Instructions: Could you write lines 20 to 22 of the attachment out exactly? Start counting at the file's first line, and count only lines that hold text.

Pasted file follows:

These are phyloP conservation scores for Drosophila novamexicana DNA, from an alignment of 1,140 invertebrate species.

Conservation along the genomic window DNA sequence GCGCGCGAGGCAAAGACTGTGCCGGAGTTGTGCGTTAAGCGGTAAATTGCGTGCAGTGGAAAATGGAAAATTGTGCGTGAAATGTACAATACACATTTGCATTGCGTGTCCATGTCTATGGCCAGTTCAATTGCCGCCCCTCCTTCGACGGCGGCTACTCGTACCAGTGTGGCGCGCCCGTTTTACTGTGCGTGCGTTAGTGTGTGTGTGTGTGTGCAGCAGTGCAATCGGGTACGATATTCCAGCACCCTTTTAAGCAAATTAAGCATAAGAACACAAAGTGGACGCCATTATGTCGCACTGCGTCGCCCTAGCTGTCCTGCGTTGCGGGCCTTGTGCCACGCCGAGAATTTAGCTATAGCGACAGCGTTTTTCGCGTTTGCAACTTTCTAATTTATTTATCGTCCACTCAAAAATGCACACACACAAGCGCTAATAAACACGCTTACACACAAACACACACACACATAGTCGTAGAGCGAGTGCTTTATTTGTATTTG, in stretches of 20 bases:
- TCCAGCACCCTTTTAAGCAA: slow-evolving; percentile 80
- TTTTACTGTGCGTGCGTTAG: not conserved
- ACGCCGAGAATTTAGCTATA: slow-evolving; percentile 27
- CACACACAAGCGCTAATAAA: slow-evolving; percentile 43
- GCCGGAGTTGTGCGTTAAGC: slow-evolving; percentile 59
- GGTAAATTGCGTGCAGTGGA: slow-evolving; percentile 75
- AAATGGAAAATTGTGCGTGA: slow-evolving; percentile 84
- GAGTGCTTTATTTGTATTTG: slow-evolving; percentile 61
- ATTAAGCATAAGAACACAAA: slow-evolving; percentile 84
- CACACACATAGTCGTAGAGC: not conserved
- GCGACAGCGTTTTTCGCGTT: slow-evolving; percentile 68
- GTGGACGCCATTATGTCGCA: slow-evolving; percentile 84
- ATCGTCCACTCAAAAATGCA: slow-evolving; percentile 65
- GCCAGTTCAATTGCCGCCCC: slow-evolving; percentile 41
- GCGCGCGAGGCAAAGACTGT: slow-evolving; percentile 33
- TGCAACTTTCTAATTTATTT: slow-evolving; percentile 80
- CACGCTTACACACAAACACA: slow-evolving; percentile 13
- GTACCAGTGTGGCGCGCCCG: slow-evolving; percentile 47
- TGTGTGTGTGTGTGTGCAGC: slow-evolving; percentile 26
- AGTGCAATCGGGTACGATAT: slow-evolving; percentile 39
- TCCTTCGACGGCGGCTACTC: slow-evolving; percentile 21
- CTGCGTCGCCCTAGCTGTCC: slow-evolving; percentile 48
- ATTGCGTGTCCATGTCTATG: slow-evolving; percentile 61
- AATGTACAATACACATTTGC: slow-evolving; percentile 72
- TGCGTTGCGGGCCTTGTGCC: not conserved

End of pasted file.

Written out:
- GTACCAGTGTGGCGCGCCCG: slow-evolving; percentile 47
- TGTGTGTGTGTGTGTGCAGC: slow-evolving; percentile 26
- AGTGCAATCGGGTACGATAT: slow-evolving; percentile 39